Mignolet has consistently been described as a top ‘shot-stopper’ a comment that has infuriated Carragher in the past.
“All goalkeepers should be good shot-stoppers. Otherwise, what are they doing in goal?” he raged last season.
It is Mignolet’s nervousness from crosses, and apparent inability to organise his defence from set-pieces that are proving a problem at present, whilst his distribution is not in the same league as Pepe Reina.
However, I am not personally convinced Victor Valdes is the answer.
The Spanish goalkeeper has plenty of experience, and has won all there is to win and would no doubt demand respect.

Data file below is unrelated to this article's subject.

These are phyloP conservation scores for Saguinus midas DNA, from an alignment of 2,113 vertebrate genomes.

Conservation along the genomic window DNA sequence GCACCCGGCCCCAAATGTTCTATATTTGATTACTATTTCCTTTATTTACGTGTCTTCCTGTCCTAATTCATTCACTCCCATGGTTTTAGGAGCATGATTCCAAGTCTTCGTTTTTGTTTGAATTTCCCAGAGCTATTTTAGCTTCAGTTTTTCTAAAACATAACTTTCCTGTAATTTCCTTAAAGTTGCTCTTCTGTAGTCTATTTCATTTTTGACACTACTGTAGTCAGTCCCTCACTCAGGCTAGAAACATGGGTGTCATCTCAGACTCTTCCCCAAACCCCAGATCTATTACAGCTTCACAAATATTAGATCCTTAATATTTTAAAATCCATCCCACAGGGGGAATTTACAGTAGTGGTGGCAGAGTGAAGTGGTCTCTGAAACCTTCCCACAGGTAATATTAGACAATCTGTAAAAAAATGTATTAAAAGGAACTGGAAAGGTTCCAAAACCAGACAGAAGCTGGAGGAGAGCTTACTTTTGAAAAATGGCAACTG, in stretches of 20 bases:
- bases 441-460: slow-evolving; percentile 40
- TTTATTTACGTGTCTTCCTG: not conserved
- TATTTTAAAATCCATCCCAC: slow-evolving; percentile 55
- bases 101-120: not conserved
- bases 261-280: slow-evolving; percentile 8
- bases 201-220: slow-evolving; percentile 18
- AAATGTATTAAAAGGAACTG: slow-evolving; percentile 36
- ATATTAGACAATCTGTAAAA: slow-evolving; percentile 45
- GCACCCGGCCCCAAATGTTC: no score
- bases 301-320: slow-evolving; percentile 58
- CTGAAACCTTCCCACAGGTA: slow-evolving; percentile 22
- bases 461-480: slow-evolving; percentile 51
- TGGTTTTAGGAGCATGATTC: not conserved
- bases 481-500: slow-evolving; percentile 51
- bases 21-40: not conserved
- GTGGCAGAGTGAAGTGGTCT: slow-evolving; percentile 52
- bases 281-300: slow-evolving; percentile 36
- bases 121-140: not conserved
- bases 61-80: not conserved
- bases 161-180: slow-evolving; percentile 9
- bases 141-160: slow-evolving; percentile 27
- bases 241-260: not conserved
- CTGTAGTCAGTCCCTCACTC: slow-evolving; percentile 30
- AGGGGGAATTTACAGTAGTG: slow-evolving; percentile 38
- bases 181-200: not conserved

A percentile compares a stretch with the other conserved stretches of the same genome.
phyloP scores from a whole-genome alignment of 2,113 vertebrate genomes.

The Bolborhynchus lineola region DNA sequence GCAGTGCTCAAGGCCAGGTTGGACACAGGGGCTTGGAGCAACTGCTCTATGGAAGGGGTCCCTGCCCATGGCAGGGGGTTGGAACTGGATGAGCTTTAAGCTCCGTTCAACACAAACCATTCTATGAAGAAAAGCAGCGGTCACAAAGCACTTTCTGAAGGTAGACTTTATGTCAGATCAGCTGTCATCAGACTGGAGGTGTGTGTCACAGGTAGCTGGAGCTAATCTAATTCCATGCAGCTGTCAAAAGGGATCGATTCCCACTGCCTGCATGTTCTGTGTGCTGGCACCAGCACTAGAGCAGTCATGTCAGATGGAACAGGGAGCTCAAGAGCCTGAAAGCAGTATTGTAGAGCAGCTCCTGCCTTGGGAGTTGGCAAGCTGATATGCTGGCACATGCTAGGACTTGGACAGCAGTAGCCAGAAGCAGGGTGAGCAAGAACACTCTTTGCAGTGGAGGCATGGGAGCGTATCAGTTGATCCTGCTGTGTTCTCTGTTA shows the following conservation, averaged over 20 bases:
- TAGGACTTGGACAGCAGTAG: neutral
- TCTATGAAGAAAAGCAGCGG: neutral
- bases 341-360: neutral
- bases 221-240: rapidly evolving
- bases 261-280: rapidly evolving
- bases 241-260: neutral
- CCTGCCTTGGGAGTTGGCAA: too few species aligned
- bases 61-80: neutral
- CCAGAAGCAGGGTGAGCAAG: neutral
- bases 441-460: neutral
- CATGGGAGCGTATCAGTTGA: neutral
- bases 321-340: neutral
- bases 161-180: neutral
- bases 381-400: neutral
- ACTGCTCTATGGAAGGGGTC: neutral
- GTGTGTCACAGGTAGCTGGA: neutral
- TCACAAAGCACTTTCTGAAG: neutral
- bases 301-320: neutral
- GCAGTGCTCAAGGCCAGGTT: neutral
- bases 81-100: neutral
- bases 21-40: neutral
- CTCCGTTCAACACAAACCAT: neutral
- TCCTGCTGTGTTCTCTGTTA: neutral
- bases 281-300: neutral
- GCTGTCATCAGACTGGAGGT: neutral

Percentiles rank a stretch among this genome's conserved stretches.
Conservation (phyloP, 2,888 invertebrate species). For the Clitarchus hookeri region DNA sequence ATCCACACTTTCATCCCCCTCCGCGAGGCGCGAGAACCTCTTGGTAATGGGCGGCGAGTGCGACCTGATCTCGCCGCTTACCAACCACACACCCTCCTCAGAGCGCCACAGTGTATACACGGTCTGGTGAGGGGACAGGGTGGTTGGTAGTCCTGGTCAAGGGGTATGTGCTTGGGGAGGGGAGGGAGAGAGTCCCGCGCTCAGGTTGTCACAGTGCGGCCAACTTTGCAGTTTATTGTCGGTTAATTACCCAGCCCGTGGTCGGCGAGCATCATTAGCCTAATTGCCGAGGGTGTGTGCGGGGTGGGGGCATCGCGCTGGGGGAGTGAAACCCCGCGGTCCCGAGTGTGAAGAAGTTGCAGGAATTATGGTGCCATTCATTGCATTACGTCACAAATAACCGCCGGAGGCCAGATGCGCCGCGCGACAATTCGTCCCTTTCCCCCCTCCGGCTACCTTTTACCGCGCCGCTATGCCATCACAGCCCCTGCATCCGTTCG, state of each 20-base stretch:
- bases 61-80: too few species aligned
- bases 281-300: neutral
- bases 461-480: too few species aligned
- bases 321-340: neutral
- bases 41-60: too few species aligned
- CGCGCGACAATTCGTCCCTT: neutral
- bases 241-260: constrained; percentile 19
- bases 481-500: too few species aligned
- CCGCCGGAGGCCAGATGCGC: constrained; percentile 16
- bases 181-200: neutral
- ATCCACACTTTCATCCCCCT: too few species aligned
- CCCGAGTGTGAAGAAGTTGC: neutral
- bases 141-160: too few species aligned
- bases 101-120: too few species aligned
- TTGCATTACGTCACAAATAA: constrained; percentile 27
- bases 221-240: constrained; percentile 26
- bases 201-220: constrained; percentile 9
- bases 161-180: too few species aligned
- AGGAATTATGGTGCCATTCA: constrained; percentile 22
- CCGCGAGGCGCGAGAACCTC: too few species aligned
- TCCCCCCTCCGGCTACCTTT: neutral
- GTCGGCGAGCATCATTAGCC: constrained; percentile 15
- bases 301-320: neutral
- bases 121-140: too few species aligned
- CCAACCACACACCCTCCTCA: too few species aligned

But Mignolet has been playing behind a back four that has changed consistently throughout his Liverpool career, and in my opinion has the right mentality to succeed.
He seems almost unflappable under pressure – his measured response to questions this week proves that – whilst at 26 he has plenty of time to improve.
Fortunately for Brendan Rodgers, Mignolet does not seem the type to let the pressure get to him, whilst his confidence remains intact.
He hit the headlines last season for a public fallout with Chelsea goalkeeper Thibaut Courtois – a man widely regarded as one of Europe’s finest goalkeepers – when Mignolet stated he felt he should be given a chance as Belgium’s number one ahead of him.
Rodgers invested £9million in Mignolet, and disposed of a club legend in Pepe Reina in order to install him as the clubs number one.
Whilst Liverpool fans can criticise him for some below par performances, pining for Victor Valdes (overrated in my opinion) is not the answer at the moment.